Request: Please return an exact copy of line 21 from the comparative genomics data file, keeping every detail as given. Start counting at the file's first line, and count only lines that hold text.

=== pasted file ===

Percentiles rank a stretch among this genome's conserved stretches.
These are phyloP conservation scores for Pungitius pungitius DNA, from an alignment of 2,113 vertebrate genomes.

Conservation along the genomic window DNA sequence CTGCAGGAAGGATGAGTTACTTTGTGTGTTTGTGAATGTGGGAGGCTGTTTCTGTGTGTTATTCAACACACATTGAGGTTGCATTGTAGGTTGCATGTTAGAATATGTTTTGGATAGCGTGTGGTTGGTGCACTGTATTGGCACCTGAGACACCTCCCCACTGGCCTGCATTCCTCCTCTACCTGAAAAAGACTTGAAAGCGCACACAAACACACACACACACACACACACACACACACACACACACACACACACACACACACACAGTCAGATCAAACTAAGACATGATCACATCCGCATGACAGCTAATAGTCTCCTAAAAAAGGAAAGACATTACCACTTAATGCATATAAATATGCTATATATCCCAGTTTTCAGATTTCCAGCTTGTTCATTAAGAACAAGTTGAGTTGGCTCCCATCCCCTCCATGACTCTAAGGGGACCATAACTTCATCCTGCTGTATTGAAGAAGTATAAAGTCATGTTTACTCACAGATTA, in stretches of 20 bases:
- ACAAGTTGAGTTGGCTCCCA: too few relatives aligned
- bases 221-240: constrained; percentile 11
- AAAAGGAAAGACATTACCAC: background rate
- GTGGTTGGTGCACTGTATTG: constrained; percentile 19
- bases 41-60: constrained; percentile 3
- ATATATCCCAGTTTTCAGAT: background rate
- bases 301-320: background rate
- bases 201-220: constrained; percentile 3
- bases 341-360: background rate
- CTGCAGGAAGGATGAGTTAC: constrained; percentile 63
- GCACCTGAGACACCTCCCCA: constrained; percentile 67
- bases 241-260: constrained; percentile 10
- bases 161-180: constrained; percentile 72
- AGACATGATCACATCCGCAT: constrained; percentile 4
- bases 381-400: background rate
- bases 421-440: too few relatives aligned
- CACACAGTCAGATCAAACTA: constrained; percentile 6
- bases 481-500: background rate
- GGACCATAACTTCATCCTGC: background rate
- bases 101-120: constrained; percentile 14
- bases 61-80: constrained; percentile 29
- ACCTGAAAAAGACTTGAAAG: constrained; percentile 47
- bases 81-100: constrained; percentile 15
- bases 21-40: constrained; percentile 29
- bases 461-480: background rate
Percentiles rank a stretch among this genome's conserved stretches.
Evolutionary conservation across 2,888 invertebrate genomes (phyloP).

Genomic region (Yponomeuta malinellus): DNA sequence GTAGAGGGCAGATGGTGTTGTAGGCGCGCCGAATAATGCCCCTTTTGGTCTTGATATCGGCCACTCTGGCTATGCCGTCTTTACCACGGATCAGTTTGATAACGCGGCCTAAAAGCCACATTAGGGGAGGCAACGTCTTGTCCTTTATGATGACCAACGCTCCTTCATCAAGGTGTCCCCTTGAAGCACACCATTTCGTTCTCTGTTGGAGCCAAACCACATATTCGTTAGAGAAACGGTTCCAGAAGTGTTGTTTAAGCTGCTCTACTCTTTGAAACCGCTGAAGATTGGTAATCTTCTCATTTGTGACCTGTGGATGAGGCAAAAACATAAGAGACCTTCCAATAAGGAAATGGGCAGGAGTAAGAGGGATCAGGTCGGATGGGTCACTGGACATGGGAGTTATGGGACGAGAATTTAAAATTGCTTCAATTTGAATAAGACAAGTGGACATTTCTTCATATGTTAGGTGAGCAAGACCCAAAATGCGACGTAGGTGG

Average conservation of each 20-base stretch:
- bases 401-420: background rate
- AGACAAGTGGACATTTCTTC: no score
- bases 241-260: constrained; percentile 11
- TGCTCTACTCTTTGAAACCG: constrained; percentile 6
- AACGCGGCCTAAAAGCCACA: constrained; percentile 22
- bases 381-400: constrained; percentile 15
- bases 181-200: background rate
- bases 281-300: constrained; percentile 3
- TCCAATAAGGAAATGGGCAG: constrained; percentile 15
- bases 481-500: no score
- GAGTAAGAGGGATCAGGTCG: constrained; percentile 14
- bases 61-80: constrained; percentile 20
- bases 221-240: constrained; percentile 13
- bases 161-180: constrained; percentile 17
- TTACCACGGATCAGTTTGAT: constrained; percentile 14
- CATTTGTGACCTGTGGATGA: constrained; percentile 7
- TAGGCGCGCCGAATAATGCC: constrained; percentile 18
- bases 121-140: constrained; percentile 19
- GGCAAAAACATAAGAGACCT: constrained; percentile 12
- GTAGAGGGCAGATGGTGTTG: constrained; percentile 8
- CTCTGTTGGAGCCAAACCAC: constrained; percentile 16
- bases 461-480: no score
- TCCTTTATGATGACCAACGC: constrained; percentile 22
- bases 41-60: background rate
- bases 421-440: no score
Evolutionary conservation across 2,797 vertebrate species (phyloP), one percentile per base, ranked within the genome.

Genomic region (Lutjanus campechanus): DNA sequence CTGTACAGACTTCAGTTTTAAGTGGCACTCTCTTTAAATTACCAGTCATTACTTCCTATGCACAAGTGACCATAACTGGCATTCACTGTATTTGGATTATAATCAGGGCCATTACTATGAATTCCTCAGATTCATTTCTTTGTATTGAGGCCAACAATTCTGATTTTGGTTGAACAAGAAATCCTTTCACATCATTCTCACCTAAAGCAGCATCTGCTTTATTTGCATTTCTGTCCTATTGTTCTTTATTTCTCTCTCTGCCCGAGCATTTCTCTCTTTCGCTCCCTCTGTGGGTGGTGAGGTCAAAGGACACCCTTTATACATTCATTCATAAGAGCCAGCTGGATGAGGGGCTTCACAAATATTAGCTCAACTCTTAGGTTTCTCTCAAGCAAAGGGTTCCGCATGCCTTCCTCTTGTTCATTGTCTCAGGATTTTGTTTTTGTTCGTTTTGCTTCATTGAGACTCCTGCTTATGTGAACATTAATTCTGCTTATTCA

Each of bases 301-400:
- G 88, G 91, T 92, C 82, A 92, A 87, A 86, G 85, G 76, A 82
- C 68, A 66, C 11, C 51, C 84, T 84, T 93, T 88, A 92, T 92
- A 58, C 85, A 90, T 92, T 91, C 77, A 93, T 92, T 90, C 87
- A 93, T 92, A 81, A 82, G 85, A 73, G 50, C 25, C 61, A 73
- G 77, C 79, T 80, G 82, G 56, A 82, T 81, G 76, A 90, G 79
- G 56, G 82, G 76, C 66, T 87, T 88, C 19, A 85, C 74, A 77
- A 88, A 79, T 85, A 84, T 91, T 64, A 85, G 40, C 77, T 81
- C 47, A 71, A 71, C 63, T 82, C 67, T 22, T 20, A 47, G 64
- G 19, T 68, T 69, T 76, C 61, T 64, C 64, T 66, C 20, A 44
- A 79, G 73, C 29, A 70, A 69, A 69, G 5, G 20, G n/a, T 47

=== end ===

- bases 481-500: background rate